October 18, 2012


TN: Charter School Flap Escalates

Tennessee education officials withheld $3.4 million from Nashville’s school district after the city barred a charter school from opening in an affluent neighborhood, in a fight that highlights the growing tension over the expansion of such schools…. Until this year, only low-income students or those in low-performing schools were allowed to attend charter schools in Tennessee. But a change in state law last year cleared the way for any child to enroll. The Nashville school board had twice rejected the Great Hearts application, saying the proposed school would enroll students only from middle- and upper-income communities in West Nashville and, therefore, harm the system’s efforts to diversify schools.  The Wall Street Journal

IL: Parents air grievances about privatized school bus service

Since literally the first day that Auxilio Services of Cincinnati took over transportation services for Galesburg-Augusta Community Schools, parents have experienced major problems, residents told the Galesburg school board at a standing-room-only meeting meeting Monday. Kalamazoo Gazette

TX: The price of privatization – Jim Hightower

In 2005, the Republican governor and legislature in my state of Texas drank deeply from the cup of privatization theory, resulting in Accenture Inc. getting a nice contract to show its corporate prowess in handling food stamp applications. Accenture computers and consultants arrived, and 2,900 state workers exited. After months of bumbling, Accenture botched the job so badly that the state’s sheepish officials had to fire the corporation and give the program back to the state. But — oh! — one little problem. Those 2,900 fired workers were gone. Having moved, taken other jobs, or just gotten fed up, most weren’t coming back…  Prior to privatization, the Texas food stamp program won national praise for its efficiency. Now it’s a mess — and hungry people are paying the price.  Boulder Weekly

Five Factors That Will Determine Whether TIFIA Benefits Transit

A Government Accountability Office (GAO) study this summer observed that TIFIA has heavily tilted toward “large, high-cost highway projects…A closer look at the GAO data shows an even stronger highway slant. In 2010 and 2011, transit received only 16.6 percent of TIFIA assistance and most of this money was for short-term loans that were quickly retired. It’s not hard to see how private investors would view toll roads as more likely to generate profit. Projects with indirect costs borne largely by society may have a leg up compared to those that require subsidies. Streetsblog Capitol Hill

Garbage firms dig around for growth

Waste management companies can’t make people throw out more garbage, but they can try and coax more municipalities to contract out household waste collection and ensure that more of it ends up in private facilities. That is a potential $8 billion opportunity …”Municipalities that increasingly face fiscal constraints may want to privatize, in other words sell off their landfills, garbage trucks and staff,” said Morgan Stanley analyst Vance Edelson. Politics also plays a big role. Big municipalities are wary of laying off perhaps thousands of workers and facing off with unions if waste management is privatized, analysts say. Still, privatization is not a new concept in the $50 billion U.S. garbage industry. Three decades ago, more than 75 percent of collection and disposal of trash was managed by municipalities, said Waste Business Journal. But the garbage industry has found it tough to get contracts from larger cities, especially in the Midwest and Northeast. Some, like New York City, have privatized only a part of the process.  Reuters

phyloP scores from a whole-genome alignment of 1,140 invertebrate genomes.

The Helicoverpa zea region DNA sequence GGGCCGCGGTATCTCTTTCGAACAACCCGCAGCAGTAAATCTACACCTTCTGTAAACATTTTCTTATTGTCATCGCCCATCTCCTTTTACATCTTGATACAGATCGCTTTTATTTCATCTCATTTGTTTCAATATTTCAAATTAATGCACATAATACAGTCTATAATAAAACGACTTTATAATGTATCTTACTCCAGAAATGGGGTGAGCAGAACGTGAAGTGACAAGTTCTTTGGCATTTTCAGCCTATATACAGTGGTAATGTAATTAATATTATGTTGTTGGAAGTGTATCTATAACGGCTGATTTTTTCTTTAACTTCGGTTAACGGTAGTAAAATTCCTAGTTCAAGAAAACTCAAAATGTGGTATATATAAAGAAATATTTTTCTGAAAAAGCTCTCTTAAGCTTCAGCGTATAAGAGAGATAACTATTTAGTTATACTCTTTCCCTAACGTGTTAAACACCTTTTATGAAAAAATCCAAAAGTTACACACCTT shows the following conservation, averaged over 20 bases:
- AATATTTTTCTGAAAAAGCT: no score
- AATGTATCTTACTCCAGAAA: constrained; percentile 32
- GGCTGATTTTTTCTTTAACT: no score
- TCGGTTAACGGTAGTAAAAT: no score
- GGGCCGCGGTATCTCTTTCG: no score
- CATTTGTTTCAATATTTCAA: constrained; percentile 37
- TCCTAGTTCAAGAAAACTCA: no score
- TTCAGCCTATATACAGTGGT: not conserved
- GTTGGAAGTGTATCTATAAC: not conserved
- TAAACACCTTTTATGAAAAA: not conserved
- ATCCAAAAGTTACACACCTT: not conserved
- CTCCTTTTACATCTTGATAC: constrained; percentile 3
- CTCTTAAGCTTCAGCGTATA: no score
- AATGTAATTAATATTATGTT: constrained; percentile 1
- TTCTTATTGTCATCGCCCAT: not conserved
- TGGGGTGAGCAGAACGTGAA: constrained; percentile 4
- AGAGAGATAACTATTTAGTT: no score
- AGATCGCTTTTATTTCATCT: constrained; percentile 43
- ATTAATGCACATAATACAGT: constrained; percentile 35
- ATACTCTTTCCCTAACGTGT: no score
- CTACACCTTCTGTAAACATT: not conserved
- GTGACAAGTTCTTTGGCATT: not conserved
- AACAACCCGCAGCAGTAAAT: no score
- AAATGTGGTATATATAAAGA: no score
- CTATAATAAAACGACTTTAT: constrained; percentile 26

CA: SAN BERNARDINO: Refuse outsourcing hits bump in road.

Virtually the same council members who in August voted in favor of contracting out part of trash collection service to bring in cash for the bankrupt city, voted on Monday to table the proposal. They didn’t say why.  Press-Enterprise

NH: Prison privatization faces an uphill battle

The plan to privatize New Hampshire’s prison probably won’t be approved by the Executive Council this year — and will have a foe in the corner office next year, no matter who wins the gubernatorial race – putting the privatization process in jeopardy.  New Hampshire Business Review

IL: Black aldermen criticize Chicago’s outsourcing plan

Several African-American aldermen took aim Tuesday at Mayor Rahm Emanuel’s plan to outsource telephone customer service jobs at the Water Management Department, saying the effort would have an unfair impact on black employees.  Chicago Tribune

LA: Lawmakers delay vote on privatization

What promises to be a close legislative committee vote on the proposal to privatize the remaining Louisiana Office of Group Benefits insurance plan has been postponed by the House Appropriations and Senate Finance chairmen. Opponents such as state Rep. Katrina Jackson, D-Monroe, said they believe the vote was postponed because the administration doesn’t have the votes to approve it. Jackson said she has been lobbying colleagues for weeks to oppose the transfer and believes she has gained traction. “They don’t have the votes,” she said. “What you’re seeing now is legislative independence coming forth. We’re showing that we’re not just a rubber stamp for the governor. We’re doing exactly what we’re supposed to do, which is acting as a check and balance for the executive branch.” Jackson said the administration hasn’t proven to her that the move would save $20 million annually, and she opposes what she said would be more than a $70 million payment to Blue Cross from the OGB surplus to administer the PPO.  Monroe News Star